Although the purpose of the liveaboard is to dive (…eat and sleep), it is also a cruise. For this reason, I think some liveaboards are just as interesting for non-divers as well. On a boat, you might be taken out to completely open water where there are only pristine reefs and no other boats or you can be cruising around diverse smaller islands, volcanic or otherwise, which makes for spectacular viewing whether you are above or below the water. Pink and black sand beaches for sunset or maybe a game of volleyball on a palm tree covered island or even an island cave full of bats (really). I am especially partial to any liveaboard where volcanoes are on the route. The scenery is ethereal whatever your viewing perspective is, and scientific phenomena are happening both above and below the water. Furthermore, the black sand makes it easy to spot virtually any kind of nudibranch, which are usually brightly colored, even without your guide.
A good liveaboard will have efficient boat tenders (or at least duckies with fast engines) so that not so much time is spent going to the dive sites from the main boat. It is important, otherwise there is little time in between dives (and an earlier first dive) to eat and prepare for the next dive. However, you do not have to do all of the dives. I tend to forget this…
It took a lot of courage for me to take my first liveaboard; Palau, which is better by boat than from land because of the distance to the dive sites. After the first experience though, it was a bit like getting onto a diving circuit because from there I automatically planned the second one and the whole thing then has its own momentum. I had never really considered that I might feel trapped on a liveaboard with strangers, but I did think a lot about whether my skill level would be appropriate for the cruise that I chose. The diving can be at times more challenging, but the best boats really know their territory and the tides, and adjust the schedule based on the abilities/desires of the guests.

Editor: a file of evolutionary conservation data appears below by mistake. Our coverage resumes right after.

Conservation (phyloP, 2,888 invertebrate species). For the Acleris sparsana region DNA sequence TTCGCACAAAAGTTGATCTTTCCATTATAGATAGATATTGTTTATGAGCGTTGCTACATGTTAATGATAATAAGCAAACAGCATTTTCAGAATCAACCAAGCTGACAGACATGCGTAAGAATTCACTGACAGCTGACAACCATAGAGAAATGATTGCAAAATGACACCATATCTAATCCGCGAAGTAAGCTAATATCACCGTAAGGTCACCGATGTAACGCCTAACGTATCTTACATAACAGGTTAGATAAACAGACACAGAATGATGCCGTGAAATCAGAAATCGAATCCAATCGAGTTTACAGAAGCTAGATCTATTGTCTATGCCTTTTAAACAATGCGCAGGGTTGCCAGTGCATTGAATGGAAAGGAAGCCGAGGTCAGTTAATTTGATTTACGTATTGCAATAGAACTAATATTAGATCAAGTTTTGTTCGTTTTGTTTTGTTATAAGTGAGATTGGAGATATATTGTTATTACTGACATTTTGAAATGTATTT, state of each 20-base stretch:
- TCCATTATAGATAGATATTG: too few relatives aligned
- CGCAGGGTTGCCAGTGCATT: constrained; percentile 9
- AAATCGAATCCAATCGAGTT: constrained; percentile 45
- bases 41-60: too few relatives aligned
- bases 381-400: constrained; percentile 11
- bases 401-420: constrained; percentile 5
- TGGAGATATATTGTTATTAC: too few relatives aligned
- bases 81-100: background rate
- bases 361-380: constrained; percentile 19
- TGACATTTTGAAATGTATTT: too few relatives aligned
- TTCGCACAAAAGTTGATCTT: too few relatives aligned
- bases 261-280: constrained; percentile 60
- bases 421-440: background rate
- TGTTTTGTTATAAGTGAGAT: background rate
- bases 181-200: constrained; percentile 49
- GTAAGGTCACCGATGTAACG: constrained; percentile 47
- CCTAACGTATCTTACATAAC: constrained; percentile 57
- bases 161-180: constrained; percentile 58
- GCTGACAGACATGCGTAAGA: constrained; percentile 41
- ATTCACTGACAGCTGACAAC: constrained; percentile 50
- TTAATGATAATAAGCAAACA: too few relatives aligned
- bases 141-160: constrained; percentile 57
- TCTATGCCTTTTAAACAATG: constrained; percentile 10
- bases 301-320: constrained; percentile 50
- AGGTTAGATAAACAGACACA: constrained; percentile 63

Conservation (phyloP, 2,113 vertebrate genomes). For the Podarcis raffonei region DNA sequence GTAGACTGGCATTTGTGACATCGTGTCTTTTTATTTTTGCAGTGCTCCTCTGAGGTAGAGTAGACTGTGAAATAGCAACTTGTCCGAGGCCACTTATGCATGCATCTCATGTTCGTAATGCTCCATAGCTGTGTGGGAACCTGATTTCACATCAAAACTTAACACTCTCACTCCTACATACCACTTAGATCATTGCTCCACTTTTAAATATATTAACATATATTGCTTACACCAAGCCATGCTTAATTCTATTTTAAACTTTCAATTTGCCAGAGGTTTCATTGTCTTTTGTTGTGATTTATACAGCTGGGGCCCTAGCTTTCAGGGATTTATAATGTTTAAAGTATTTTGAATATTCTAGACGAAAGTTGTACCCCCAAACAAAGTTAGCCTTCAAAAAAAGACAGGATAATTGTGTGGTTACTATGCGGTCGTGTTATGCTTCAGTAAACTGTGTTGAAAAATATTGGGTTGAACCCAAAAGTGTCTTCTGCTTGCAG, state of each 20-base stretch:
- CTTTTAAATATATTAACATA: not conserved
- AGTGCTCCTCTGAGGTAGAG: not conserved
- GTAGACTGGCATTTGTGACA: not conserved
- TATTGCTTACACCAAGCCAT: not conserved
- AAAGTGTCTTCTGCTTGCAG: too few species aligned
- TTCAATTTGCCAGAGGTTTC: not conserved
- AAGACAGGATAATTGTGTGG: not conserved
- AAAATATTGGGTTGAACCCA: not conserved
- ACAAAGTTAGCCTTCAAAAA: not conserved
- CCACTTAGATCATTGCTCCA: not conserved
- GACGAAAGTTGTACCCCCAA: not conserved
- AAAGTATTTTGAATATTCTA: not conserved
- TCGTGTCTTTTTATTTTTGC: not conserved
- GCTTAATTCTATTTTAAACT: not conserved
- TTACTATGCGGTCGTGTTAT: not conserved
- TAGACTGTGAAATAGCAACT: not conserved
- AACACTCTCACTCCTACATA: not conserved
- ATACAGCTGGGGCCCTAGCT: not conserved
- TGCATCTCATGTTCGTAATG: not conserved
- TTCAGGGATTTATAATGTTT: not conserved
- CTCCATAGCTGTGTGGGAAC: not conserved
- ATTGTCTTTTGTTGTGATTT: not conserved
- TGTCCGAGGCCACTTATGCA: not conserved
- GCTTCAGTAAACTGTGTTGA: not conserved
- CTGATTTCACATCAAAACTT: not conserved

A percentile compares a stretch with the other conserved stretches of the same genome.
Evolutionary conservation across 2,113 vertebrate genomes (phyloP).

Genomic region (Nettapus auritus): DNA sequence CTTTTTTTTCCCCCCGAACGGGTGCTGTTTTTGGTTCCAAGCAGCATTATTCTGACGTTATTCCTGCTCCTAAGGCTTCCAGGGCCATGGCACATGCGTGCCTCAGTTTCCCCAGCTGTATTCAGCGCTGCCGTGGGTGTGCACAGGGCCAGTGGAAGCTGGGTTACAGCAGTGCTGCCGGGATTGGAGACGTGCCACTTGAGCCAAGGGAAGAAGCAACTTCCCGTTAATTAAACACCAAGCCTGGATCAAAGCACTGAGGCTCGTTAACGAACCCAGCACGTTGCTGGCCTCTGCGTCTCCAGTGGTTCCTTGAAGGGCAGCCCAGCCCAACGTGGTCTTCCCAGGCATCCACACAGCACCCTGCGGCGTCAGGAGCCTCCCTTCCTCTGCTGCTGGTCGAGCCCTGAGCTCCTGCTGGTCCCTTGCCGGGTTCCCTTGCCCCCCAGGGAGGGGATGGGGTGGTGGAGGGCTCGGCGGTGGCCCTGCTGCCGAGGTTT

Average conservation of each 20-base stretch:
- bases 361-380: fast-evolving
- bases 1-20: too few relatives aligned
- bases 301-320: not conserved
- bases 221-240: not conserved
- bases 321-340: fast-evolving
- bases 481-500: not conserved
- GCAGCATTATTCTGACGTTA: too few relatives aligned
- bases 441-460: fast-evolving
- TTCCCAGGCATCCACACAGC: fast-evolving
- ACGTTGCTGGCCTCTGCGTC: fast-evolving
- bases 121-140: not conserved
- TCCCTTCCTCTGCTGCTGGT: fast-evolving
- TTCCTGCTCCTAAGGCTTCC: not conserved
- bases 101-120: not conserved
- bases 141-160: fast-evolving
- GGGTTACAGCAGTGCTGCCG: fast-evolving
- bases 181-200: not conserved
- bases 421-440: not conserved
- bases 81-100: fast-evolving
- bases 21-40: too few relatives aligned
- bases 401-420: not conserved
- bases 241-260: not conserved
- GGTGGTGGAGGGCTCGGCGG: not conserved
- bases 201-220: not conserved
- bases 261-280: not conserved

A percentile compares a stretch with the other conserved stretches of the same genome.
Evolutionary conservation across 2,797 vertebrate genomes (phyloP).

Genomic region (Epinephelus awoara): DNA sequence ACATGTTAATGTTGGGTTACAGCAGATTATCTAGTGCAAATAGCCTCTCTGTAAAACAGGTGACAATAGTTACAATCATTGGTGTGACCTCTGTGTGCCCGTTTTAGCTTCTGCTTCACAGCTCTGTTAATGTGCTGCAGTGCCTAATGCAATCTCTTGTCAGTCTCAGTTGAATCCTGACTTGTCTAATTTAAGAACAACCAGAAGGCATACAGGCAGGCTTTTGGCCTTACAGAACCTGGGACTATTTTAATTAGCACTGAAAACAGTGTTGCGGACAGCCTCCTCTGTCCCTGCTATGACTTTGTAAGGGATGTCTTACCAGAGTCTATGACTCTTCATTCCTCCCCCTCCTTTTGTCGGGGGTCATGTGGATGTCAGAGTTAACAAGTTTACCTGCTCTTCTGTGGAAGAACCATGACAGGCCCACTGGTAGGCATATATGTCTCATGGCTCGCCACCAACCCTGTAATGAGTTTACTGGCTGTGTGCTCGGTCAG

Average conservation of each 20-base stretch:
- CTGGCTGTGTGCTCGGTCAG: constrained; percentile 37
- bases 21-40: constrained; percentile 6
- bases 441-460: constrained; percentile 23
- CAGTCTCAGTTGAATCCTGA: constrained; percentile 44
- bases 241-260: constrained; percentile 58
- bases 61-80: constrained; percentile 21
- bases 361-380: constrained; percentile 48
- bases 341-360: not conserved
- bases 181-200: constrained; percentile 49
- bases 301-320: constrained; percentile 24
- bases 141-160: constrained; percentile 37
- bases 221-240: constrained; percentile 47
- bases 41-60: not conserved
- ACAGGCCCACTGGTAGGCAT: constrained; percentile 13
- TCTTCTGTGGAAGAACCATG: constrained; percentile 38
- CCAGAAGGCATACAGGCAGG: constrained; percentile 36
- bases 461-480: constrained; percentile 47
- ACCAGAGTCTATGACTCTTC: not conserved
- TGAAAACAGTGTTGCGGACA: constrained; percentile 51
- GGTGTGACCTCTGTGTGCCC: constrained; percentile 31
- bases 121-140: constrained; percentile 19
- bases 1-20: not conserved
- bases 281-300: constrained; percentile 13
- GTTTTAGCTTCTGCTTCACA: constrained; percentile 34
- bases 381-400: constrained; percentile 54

There have been a couple of times when I struggled (and I thought my heart was going to burst in my chest), but I did not panic. I either successfully completed the dive or wisely chose to abort it because I could not swim into the current. The best boats will have tenders that just know where you are so you will not be lost.
One of the unexpected pluses of the liveaboard is the quality of the food. It is hard to imagine that gourmet meals would be prepared in the middle of nowhere, but they manage and it seems like a major miracle that on top of everything else, the food takes a priority as well. There is way too much of it, first of all, and if you ever thought it might be a unique 12-day strategy for losing a few pounds quickly, forget it. Breakfasts, desserts, and some in between snacks kill that possibility even though each dive burns around 500 calories. And you must try everything so as not to insult the chef, of course. If you are lucky, the crew will sometimes even purchase a fresh fish (ok maybe this is a conflict of interest, but wahoo is my favorite), and sushi/sashimi will never taste quite that good again.
The crew in general is super-talented. In fact, without you knowing it, mini-crises may be taking place, but they manage to fix everything and can even sing and play music. I would never be hired for a job on a liveaboard.
Finally, you can even take courses on board: upgrade your skills with photography or nitrox, or even start at the beginning with open water diving!
It is an expensive adventure (make a lot of lunches yourself), but I always think more about choosing the right boat for me because I may only ever get to go once. At the same time, it is a fun exercise to consider how the crew would evaluate you: would they even allow you to come back?